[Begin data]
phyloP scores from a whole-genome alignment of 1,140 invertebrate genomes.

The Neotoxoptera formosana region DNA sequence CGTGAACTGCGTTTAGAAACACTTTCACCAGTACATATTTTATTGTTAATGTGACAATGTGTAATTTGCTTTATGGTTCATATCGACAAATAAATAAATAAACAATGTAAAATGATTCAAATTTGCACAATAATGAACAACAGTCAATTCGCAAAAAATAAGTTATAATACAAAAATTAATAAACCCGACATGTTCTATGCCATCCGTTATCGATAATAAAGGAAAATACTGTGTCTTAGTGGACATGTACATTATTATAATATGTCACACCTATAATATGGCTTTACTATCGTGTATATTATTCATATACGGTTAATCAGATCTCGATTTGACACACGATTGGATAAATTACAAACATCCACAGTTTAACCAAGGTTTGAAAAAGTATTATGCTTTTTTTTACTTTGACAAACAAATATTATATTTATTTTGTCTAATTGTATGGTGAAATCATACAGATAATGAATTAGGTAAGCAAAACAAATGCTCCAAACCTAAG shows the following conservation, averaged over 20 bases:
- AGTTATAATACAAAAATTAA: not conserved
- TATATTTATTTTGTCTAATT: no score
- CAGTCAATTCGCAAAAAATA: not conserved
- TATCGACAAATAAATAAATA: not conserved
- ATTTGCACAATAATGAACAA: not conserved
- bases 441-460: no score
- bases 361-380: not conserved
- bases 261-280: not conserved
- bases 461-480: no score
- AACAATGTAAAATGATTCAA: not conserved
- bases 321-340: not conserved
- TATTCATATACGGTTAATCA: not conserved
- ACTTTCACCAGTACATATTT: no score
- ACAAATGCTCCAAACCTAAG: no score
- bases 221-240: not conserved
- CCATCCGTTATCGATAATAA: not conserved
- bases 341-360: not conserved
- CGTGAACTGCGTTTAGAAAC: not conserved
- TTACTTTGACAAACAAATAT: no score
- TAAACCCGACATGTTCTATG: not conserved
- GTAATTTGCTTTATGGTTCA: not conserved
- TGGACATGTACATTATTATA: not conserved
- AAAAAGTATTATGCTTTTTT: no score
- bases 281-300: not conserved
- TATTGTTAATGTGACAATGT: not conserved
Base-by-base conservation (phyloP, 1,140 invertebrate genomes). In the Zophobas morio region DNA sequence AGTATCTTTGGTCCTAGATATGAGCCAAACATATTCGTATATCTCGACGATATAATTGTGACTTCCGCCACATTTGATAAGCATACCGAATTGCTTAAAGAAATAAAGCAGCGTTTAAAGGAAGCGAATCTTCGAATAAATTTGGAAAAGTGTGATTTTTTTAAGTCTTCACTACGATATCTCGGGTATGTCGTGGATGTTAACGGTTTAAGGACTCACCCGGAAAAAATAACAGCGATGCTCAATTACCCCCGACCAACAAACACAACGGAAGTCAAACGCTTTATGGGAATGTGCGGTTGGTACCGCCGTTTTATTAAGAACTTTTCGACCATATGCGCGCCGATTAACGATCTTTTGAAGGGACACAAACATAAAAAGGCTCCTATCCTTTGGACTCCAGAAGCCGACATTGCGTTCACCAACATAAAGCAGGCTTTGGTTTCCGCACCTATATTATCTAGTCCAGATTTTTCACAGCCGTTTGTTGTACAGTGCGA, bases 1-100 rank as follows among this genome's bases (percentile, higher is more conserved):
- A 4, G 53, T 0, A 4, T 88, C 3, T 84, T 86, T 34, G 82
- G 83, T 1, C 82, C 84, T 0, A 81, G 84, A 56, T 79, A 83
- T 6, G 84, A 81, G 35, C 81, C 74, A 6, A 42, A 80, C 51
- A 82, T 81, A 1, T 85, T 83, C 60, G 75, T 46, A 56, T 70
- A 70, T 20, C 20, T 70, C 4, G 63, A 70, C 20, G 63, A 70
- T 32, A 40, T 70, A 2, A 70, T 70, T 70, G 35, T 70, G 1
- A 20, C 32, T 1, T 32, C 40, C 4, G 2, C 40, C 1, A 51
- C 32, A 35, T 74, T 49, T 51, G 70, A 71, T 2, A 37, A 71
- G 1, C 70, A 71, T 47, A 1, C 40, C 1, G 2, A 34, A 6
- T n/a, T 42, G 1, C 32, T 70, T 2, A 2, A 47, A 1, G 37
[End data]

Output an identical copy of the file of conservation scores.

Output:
phyloP scores from a whole-genome alignment of 1,140 invertebrate genomes.

The Neotoxoptera formosana region DNA sequence CGTGAACTGCGTTTAGAAACACTTTCACCAGTACATATTTTATTGTTAATGTGACAATGTGTAATTTGCTTTATGGTTCATATCGACAAATAAATAAATAAACAATGTAAAATGATTCAAATTTGCACAATAATGAACAACAGTCAATTCGCAAAAAATAAGTTATAATACAAAAATTAATAAACCCGACATGTTCTATGCCATCCGTTATCGATAATAAAGGAAAATACTGTGTCTTAGTGGACATGTACATTATTATAATATGTCACACCTATAATATGGCTTTACTATCGTGTATATTATTCATATACGGTTAATCAGATCTCGATTTGACACACGATTGGATAAATTACAAACATCCACAGTTTAACCAAGGTTTGAAAAAGTATTATGCTTTTTTTTACTTTGACAAACAAATATTATATTTATTTTGTCTAATTGTATGGTGAAATCATACAGATAATGAATTAGGTAAGCAAAACAAATGCTCCAAACCTAAG shows the following conservation, averaged over 20 bases:
- AGTTATAATACAAAAATTAA: not conserved
- TATATTTATTTTGTCTAATT: no score
- CAGTCAATTCGCAAAAAATA: not conserved
- TATCGACAAATAAATAAATA: not conserved
- ATTTGCACAATAATGAACAA: not conserved
- bases 441-460: no score
- bases 361-380: not conserved
- bases 261-280: not conserved
- bases 461-480: no score
- AACAATGTAAAATGATTCAA: not conserved
- bases 321-340: not conserved
- TATTCATATACGGTTAATCA: not conserved
- ACTTTCACCAGTACATATTT: no score
- ACAAATGCTCCAAACCTAAG: no score
- bases 221-240: not conserved
- CCATCCGTTATCGATAATAA: not conserved
- bases 341-360: not conserved
- CGTGAACTGCGTTTAGAAAC: not conserved
- TTACTTTGACAAACAAATAT: no score
- TAAACCCGACATGTTCTATG: not conserved
- GTAATTTGCTTTATGGTTCA: not conserved
- TGGACATGTACATTATTATA: not conserved
- AAAAAGTATTATGCTTTTTT: no score
- bases 281-300: not conserved
- TATTGTTAATGTGACAATGT: not conserved
Base-by-base conservation (phyloP, 1,140 invertebrate genomes). In the Zophobas morio region DNA sequence AGTATCTTTGGTCCTAGATATGAGCCAAACATATTCGTATATCTCGACGATATAATTGTGACTTCCGCCACATTTGATAAGCATACCGAATTGCTTAAAGAAATAAAGCAGCGTTTAAAGGAAGCGAATCTTCGAATAAATTTGGAAAAGTGTGATTTTTTTAAGTCTTCACTACGATATCTCGGGTATGTCGTGGATGTTAACGGTTTAAGGACTCACCCGGAAAAAATAACAGCGATGCTCAATTACCCCCGACCAACAAACACAACGGAAGTCAAACGCTTTATGGGAATGTGCGGTTGGTACCGCCGTTTTATTAAGAACTTTTCGACCATATGCGCGCCGATTAACGATCTTTTGAAGGGACACAAACATAAAAAGGCTCCTATCCTTTGGACTCCAGAAGCCGACATTGCGTTCACCAACATAAAGCAGGCTTTGGTTTCCGCACCTATATTATCTAGTCCAGATTTTTCACAGCCGTTTGTTGTACAGTGCGA, bases 1-100 rank as follows among this genome's bases (percentile, higher is more conserved):
- A 4, G 53, T 0, A 4, T 88, C 3, T 84, T 86, T 34, G 82
- G 83, T 1, C 82, C 84, T 0, A 81, G 84, A 56, T 79, A 83
- T 6, G 84, A 81, G 35, C 81, C 74, A 6, A 42, A 80, C 51
- A 82, T 81, A 1, T 85, T 83, C 60, G 75, T 46, A 56, T 70
- A 70, T 20, C 20, T 70, C 4, G 63, A 70, C 20, G 63, A 70
- T 32, A 40, T 70, A 2, A 70, T 70, T 70, G 35, T 70, G 1
- A 20, C 32, T 1, T 32, C 40, C 4, G 2, C 40, C 1, A 51
- C 32, A 35, T 74, T 49, T 51, G 70, A 71, T 2, A 37, A 71
- G 1, C 70, A 71, T 47, A 1, C 40, C 1, G 2, A 34, A 6
- T n/a, T 42, G 1, C 32, T 70, T 2, A 2, A 47, A 1, G 37